I sat down to write about one of the UN agencies involved in the implementation of the 1961 Single Convention on Narcotic Drugs and the 1971 Convention on Psychotropic Substances. The International Narcotics Control Board has two functions; to make sure that people who might benefit from the therapeutic properties of these substances are able to get them and to limit the diversion of such medicines to illicit use. That’s my summary; the full mandate can be read here. The INCB has just published its projection for the 2012 requirements for these ‘Narcotic Drugs’ together with actual data for 2010. You can access the report via this page. http://www.incb.org/incb/en/narcotic-drugs-technical-report_2011.html It’s a 444 page document but it is in three languages so it is not as daunting as it sounds, though the pdf download is quite a size.
Before starting, I thought I’d have a quick look at Twitter and, as a result, I’m going to be writing about another UN body, the United Nations Office on Drugs and Crime (UNODC)...more
Saturday 25th February 2012
I keep telling myself I’m going to give up. I keep convincing myself that the effort involved isn’t worth the reward and all the trouble that goes with it. But, I keep deciding ‘just one more year’.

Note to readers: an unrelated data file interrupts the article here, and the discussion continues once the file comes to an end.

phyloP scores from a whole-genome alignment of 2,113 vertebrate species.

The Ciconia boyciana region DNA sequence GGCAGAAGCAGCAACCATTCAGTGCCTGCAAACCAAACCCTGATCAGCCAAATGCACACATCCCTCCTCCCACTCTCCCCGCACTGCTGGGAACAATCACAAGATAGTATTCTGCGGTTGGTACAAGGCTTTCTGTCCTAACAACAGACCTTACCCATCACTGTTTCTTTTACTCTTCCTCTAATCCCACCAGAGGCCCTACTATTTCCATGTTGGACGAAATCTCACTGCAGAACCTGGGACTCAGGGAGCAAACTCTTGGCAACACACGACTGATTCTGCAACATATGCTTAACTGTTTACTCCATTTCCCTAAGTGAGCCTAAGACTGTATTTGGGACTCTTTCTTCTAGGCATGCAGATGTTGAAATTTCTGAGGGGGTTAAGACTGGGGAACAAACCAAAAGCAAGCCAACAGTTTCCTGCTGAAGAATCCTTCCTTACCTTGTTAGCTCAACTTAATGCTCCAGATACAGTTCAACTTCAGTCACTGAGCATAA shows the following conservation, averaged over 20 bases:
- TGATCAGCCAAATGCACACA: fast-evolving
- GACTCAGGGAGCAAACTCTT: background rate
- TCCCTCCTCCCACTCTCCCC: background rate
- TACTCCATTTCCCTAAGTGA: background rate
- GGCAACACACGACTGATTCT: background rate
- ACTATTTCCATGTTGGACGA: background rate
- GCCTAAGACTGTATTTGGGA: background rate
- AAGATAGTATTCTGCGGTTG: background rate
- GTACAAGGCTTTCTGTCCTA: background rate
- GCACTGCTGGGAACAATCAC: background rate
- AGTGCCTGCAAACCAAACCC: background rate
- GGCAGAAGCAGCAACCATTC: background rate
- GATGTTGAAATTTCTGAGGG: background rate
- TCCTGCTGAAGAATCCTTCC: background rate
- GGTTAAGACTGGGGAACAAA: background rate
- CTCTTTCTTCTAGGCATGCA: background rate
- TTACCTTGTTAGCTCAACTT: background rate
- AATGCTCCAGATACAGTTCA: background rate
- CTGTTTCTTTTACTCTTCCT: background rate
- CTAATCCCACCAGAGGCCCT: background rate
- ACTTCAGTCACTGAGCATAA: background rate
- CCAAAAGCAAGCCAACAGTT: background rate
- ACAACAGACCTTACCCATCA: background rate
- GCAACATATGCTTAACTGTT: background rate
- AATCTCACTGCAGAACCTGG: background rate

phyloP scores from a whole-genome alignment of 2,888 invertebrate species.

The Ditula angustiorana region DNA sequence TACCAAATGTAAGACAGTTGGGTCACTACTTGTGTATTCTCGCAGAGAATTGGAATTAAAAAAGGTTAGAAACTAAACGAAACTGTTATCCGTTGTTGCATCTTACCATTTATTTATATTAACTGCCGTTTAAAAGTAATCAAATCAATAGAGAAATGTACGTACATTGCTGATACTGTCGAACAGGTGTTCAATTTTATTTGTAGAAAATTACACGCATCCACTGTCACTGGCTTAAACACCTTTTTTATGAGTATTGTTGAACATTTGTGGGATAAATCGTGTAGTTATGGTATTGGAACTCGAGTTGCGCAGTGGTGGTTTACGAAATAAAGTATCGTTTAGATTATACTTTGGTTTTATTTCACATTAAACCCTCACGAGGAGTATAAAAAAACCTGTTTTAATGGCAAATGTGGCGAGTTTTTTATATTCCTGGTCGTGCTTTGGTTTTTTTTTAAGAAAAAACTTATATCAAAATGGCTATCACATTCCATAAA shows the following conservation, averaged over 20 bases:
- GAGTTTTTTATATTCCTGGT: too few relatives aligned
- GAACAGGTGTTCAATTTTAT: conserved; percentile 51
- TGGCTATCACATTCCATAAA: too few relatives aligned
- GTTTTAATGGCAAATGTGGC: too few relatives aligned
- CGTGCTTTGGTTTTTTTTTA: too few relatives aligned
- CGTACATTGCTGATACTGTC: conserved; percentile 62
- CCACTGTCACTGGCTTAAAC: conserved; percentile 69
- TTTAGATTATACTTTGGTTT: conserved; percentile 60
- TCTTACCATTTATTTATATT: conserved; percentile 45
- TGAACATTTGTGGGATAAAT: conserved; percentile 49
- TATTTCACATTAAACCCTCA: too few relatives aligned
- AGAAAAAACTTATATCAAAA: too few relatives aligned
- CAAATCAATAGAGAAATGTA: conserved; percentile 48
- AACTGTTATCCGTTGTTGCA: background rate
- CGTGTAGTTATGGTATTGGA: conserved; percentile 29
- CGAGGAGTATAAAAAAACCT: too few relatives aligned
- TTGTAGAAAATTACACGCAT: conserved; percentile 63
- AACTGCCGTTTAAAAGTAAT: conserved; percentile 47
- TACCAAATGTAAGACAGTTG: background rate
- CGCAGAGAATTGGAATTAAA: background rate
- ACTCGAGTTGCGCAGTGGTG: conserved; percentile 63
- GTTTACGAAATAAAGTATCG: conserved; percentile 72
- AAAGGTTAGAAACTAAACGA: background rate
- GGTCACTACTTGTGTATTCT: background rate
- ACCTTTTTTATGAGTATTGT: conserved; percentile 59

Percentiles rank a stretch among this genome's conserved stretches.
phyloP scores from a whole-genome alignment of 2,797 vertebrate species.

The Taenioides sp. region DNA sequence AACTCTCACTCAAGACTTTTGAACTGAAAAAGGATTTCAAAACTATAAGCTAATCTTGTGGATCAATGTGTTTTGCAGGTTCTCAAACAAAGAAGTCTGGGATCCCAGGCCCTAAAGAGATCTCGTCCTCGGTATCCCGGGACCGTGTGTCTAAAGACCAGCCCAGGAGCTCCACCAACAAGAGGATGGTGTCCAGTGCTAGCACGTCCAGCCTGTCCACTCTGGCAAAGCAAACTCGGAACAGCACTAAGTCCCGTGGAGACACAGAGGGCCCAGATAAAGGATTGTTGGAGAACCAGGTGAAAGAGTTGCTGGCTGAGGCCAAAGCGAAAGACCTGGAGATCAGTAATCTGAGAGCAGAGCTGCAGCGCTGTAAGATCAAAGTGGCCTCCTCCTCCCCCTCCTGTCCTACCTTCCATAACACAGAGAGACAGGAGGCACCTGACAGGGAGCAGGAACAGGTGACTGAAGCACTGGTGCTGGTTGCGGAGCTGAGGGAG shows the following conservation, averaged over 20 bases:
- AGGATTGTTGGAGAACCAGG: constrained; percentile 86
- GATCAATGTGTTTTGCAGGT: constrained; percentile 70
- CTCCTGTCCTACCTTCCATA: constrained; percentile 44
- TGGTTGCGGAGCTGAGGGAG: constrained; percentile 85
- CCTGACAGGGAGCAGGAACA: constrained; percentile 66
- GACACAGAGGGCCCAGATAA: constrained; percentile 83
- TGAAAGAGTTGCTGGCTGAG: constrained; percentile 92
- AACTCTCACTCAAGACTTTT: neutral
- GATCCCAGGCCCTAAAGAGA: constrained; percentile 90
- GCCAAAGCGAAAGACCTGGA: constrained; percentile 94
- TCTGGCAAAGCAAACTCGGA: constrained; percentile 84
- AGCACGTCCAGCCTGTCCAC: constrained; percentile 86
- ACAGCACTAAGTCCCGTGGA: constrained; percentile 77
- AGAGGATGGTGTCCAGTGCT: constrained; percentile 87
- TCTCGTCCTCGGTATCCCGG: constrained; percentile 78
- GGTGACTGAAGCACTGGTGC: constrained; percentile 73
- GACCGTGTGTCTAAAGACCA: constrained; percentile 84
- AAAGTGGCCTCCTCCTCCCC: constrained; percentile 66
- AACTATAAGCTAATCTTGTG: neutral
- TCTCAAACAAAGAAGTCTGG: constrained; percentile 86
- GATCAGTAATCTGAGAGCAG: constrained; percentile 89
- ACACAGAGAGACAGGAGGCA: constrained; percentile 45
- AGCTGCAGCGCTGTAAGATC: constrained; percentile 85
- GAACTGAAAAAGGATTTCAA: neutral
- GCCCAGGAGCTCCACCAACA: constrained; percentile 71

Because I spent the first eight years of my married life in Zambia with a gardener to take care of everything horticultural, I didn’t get into the habit of working in the garden at weekends or during summer evenings. As a child, I had no interest in the garden once I was too big to be allowed to play ball in it so I was very happy leaving the gardening to someone else once married and with a home and garden not exactly of my own but for my wife and I to use...more
Friday 24th February 2012
Today, I feel a bit like Dirk Gently. He was the creation of Douglas Adams and described as an "holistic detective" making use of "the fundamental interconnectedness of all things". There have been several different strands to my day but they do seem to have, highly tenuous, links.
It begins with me reading about someone who is already dealing with young Jacobaea vulgaris, common ragwort, appearing in a paddock where horses are kept. And it ends with another shameless plug for ‘Is That Cat Dead? – and other questions about poison plants’...more
Thursday 23rd February 2012